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Yale’s Steven Novella Falls for Origin-of-Life Hype

Brian Miller
Photo: Steven Novella, by Zooterkin, CC BY-SA 3.0 , via Wikimedia Commons.

Earlier this week, I described how the University of Tokyo greatly overstated the research results of a team of their origin-of-life scientists. The exaggerated claims have been spreading across the Internet. For example, Yale neurologist Steven Novella repeated the same misinformation

Researchers at the University of Tokyo published a study in Nature Communications in which they establish that an RNA system can spontaneously evolve complexity. …This RNA network had the critical components of evolutions — able to generate new information, greater complexity, and new variation. Further there was a differential survival of those molecules better able to function in the network in order to self-replicate. This is, in short, evolution. Give it a few billion years and you might have something interesting.

Promoting the Secular Creation Narrative

Novella is a prominent atheist who jumped at the chance to promote the secular creation narrative of life’s origin. In his blog post, he even included a figure from an article published in the journal Cell depicting the RNA world hypothesis. The diagram includes a long RNA chain folded into an enzyme-like structure (aka ribozyme) that can perform biologically relevant functions such as replicating RNA templates. The diagram depicts the journey of the ribozyme and neighboring peptides into modern cellular machinery. 

However, Novella’s depiction of the experiment is completely inaccurate. The RNAs did not fold into ribozymes that replicated other RNAs or directly performed any other function. Instead, the investigators supplied all the cellular machinery to manufacture proteins. They also supplied the “host” RNA that encoded the information to generate proteins that replicated RNA templates.  The “translation-coupled RNA replication (TcRR) system” did not generate anything truly novel or grow in biologically relevant complexity. The RNAs solely acquired mutations that altered the translated replicase’s efficiency and accuracy.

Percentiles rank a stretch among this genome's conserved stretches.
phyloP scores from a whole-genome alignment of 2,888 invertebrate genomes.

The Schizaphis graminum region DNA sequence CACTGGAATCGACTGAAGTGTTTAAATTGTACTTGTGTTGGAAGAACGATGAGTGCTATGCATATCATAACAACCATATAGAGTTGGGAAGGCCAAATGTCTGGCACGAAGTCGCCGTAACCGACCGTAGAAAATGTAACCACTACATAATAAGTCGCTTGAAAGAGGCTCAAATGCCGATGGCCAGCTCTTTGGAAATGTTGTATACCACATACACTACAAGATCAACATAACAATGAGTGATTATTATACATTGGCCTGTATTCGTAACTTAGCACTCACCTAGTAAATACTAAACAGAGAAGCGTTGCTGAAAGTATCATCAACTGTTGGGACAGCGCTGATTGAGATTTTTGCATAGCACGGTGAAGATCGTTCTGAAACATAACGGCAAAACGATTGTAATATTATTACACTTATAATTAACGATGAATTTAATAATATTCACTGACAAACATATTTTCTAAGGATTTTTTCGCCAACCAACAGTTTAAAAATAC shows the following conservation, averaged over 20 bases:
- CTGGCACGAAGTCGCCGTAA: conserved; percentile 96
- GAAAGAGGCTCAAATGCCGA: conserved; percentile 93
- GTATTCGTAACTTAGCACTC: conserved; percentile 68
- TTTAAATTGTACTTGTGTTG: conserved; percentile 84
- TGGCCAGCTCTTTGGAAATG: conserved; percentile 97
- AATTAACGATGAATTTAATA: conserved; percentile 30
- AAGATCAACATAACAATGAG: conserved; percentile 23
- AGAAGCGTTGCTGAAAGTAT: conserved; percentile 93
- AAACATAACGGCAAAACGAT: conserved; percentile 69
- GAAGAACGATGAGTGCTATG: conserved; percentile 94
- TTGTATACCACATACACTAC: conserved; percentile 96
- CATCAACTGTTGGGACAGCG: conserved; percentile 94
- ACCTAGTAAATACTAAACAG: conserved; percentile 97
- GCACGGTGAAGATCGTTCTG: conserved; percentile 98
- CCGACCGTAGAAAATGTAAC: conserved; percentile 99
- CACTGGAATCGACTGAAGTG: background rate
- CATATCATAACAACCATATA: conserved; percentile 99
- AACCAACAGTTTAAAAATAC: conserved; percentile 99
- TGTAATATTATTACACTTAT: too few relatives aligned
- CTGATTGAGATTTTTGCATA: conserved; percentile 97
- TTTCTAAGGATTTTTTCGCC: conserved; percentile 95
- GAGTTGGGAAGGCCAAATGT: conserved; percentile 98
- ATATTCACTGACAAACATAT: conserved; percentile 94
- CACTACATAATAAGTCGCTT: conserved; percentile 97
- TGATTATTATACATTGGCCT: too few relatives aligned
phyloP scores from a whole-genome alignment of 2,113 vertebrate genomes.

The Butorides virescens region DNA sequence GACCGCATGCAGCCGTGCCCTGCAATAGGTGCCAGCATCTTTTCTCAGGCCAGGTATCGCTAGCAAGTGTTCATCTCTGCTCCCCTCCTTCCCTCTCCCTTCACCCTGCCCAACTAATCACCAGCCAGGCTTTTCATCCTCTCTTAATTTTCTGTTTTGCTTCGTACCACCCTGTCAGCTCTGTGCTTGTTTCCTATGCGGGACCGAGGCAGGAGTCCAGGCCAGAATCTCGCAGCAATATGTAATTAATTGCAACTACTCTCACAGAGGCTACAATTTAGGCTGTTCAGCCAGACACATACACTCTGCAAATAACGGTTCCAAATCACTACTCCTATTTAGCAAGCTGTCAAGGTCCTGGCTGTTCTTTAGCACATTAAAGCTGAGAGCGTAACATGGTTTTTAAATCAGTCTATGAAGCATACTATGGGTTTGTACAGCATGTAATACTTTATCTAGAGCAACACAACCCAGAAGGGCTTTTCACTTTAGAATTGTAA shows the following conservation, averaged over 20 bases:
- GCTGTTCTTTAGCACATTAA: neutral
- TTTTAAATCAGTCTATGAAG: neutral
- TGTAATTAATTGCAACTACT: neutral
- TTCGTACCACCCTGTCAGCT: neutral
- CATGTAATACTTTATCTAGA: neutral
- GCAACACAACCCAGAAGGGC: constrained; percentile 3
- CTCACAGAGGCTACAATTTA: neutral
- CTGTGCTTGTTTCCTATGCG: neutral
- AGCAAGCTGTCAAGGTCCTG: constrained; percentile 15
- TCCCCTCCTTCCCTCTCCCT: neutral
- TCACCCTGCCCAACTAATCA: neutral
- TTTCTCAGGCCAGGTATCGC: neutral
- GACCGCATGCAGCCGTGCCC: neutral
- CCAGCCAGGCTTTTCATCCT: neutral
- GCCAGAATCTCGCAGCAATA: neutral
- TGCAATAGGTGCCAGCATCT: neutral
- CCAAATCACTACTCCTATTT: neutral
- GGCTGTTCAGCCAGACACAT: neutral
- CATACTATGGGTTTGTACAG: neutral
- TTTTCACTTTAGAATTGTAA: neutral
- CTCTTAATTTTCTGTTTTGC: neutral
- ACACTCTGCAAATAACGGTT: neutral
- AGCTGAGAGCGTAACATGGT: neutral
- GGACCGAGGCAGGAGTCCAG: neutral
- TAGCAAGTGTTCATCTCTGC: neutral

Predicting the Future

Novella suggests that the system could over billions of years produce “something interesting.” But one does not need to guess its fate if it were transported back in time to the early earth. The researchers in a 2013 Nature Communications article describe exactly where the system heads if left on its own: 

Translation coupling increases the complexity of the replication scheme; therefore, the TcRR system becomes vulnerable to selfish or parasitic RNAs, which are continuously generated from genomic RNA by the deletion of the internal replicase-encoding region, while retaining the terminal region for replicase recognition. These small RNAs are selfish and parasitic in that they do not produce replicase but replicate rapidly because of their small size (typically 222 nucleotides), utilizing the already existing replicase, until genome replication is competitively inhibited (parasitic RNA replication in Fig. 1a).

The purported increase in complexity corresponds to the production of nonfunctional RNAs that provide no benefit to a developing cell. Instead, they eventually shut down host RNA replication. The researchers could only sustain replication by separating the host and parasitic RNAs into their own microscale compartments. The isolation required a highly sophisticated experimental protocol that would have had no parallel on the early earth. In an ancient environment, any RNA replication system would have quickly crashed, and the RNA and proteins would have irreversibly degraded into simpler molecules (herehere).

The Deep Irony

The irony of Novella’s pollyannish description of the research is that he is a host of The Skeptics’ Guide to the Universe podcast. He described the purpose of the podcast as follows:

…we challenge the audience to pick out the fake science news item from the real science news item. …But we deal with the paranormal or conspiracy theories, or health fraud, consumer protection type of issues. And our goal is to give our listeners the tools to look at science in the news, science in society and have some way of navigating through all of the claims and all of the hype and basically have the tools to figure things out for themselves more than anything else.

If Novella had consistently applied his hype-detection tools to the press release from the University of Tokyo, he would have described the research in dramatically different terms.